Editorial: Stop airliner shootdowns
Almost five years after the July 2014 shooting down of a Malaysia Airlines Boeing 777 by a missile over Ukraine, IATA’s safety chief lamented the lack of progress on information-sharing initiatives that would help prevent similar travesties.
“We need better information,” IATA SVP-safety and flight operations Gilberto Lopez-Meyer said during the IATA AGM in Seoul in June.
Just seven months later, his words proved tragically prescient. A Ukraine International Airlines Boeing 737 was shot down, after it took off from Tehran, by Iranian missile operators who were on high alert after the US assassinated Iran’s top general. They appear to have mistaken the 737 for an enemy plane. All 176 people onboard were killed, just as all 298 people onboard flight MH17 had their lives instantly wiped out.
IATA CEO and director general Alexandria de Juniac called the downing of PS752 “an outrage” and he is right. The shootings may have been inadvertent, but that is no comfort to the families of those who died. And it’s no reassurance to the traveling public or the flight crews who can see that governments have done little to nothing since MH17 to safeguard them in an increasingly volatile and dangerous world.
In the aftermath of the MH17 shooting, there were industry calls, led by IATA, to set in place an information-sharing system that would quickly and confidentially ensure that airliners were kept out of airspace that had become potentially dangerous because of conflicts. The airline industry has no interest in taking sides, in being privy to the inner workings of intelligence-gathering organizations or betraying sources of sensitive information. Airlines are only interested in getting timely, useable and expert guidance that allows them to make sound risk assessment calls on where it is safe to fly.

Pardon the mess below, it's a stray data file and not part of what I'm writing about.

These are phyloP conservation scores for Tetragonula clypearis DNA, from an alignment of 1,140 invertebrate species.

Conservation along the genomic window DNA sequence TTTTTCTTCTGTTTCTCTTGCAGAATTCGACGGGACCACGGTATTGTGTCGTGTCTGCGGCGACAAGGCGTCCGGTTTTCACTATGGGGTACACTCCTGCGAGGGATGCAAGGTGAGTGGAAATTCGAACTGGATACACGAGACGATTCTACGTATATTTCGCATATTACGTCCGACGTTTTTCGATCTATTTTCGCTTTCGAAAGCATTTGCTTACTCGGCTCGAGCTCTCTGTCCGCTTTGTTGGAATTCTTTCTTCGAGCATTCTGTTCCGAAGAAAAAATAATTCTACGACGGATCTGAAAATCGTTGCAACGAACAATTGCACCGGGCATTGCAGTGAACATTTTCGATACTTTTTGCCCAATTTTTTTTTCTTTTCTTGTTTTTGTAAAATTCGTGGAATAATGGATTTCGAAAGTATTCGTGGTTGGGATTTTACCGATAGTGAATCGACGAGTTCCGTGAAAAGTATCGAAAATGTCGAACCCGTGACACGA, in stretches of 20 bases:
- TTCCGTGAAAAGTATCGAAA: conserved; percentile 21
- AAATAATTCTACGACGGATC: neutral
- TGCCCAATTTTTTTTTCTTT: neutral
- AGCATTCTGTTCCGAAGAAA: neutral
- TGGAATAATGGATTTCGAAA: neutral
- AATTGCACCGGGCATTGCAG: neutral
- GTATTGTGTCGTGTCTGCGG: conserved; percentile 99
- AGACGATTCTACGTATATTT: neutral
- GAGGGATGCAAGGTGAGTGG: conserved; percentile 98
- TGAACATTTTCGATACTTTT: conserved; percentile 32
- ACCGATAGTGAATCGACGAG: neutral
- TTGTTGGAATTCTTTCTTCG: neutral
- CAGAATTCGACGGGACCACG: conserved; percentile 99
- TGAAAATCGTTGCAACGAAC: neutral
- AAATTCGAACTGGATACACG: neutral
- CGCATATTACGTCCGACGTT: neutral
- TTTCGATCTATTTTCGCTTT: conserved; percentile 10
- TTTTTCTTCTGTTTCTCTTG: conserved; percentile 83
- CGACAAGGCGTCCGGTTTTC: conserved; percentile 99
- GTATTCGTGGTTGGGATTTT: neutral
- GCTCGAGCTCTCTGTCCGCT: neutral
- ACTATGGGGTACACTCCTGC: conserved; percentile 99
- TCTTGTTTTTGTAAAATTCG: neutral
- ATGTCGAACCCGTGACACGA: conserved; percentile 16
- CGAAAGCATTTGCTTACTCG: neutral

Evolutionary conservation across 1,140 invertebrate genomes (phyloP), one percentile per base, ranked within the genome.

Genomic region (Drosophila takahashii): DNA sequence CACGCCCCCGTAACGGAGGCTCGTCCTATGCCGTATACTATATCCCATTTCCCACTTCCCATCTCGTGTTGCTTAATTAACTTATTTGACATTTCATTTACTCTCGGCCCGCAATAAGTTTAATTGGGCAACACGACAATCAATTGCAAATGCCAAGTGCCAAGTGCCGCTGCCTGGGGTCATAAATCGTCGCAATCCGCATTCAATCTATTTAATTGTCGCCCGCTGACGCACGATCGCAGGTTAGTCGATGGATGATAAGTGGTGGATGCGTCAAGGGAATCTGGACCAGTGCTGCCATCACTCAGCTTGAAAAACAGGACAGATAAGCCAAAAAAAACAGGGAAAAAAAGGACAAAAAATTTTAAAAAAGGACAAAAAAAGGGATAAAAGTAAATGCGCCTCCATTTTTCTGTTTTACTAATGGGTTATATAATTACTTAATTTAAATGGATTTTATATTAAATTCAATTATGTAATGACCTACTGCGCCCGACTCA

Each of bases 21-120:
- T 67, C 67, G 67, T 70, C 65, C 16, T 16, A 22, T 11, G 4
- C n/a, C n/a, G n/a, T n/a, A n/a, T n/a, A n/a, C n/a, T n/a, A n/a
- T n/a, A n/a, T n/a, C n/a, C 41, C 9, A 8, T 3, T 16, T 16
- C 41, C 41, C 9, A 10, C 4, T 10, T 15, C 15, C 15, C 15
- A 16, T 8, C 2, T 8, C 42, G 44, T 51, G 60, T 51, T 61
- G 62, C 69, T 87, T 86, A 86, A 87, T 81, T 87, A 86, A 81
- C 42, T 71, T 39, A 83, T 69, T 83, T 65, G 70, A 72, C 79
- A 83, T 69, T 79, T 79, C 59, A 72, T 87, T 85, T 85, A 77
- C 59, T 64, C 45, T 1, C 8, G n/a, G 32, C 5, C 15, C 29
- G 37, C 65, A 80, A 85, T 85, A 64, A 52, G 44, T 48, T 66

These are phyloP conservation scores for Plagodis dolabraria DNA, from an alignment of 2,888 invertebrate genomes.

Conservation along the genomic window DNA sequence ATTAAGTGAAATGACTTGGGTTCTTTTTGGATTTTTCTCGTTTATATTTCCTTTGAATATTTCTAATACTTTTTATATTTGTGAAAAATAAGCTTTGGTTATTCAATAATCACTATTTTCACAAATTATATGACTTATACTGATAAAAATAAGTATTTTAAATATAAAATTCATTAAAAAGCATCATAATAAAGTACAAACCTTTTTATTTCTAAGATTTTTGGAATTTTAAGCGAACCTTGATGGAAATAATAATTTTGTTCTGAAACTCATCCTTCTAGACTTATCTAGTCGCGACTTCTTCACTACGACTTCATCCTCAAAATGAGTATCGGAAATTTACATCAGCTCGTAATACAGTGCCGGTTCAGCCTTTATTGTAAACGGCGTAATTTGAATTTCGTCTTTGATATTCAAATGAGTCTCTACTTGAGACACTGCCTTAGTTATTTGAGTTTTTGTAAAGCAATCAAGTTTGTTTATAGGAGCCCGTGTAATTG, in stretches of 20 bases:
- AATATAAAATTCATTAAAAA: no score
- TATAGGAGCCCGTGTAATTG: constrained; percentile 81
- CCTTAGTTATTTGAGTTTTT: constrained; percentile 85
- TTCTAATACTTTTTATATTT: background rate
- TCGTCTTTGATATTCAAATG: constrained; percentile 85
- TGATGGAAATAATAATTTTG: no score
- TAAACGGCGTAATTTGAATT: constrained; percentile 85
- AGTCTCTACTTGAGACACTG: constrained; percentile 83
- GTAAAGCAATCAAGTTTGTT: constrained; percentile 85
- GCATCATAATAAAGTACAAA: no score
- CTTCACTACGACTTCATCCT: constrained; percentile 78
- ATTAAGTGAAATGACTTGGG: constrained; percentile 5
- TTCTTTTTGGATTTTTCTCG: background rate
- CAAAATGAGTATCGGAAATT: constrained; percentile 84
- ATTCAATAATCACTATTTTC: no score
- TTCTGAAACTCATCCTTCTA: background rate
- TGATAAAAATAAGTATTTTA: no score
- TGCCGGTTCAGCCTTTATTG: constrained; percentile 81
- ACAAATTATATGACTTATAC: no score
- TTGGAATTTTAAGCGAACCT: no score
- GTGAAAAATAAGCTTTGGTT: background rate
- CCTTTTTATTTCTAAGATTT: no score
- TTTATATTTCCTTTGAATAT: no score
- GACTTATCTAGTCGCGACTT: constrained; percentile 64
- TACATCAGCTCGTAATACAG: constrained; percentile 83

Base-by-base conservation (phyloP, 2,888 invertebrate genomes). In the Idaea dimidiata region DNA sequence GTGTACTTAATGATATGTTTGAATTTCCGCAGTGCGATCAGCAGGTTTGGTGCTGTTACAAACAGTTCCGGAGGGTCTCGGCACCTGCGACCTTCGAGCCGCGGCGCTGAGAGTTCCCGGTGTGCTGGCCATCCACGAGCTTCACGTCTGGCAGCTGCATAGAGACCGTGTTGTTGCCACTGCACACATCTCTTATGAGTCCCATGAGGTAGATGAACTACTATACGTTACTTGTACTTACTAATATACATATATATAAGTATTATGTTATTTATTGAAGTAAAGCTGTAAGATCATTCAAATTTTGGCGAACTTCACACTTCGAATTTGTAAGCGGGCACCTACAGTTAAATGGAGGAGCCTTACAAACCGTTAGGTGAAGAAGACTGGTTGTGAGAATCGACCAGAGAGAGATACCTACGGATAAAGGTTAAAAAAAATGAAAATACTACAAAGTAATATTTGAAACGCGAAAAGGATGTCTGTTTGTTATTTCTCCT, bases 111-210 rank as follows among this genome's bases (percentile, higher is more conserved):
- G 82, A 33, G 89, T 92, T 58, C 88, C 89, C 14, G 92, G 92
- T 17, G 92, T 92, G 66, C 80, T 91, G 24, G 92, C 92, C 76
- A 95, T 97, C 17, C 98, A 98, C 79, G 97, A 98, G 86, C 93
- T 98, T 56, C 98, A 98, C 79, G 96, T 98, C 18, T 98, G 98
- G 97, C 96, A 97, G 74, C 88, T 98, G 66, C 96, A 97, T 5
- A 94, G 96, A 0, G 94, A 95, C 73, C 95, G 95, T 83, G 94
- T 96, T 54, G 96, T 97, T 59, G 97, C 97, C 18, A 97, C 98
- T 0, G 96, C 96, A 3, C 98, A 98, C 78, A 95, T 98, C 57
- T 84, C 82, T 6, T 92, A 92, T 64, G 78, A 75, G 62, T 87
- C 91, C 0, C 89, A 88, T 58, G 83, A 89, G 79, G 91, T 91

But even after MH17, governments, including the US government, have been woefully and shamefully lacking in their willingness to provide such guidance.
Before PS752, ICAO was calling for air traffic service authorities to report conflict zone hazards in notices to pilots, which is a good move but one that won’t take effect until the end of this year. That work should be given top priority and fast-tracked.
The crash investigation must also include a thorough review of what information was shared or withheld that might have changed the outcome. And the efforts to set up a global safe airspace information sharing for airlines that began after MH17 must be renewed with a determination to not let governments and military agencies off the hook once more. Airline passengers and crew should not be war collateral.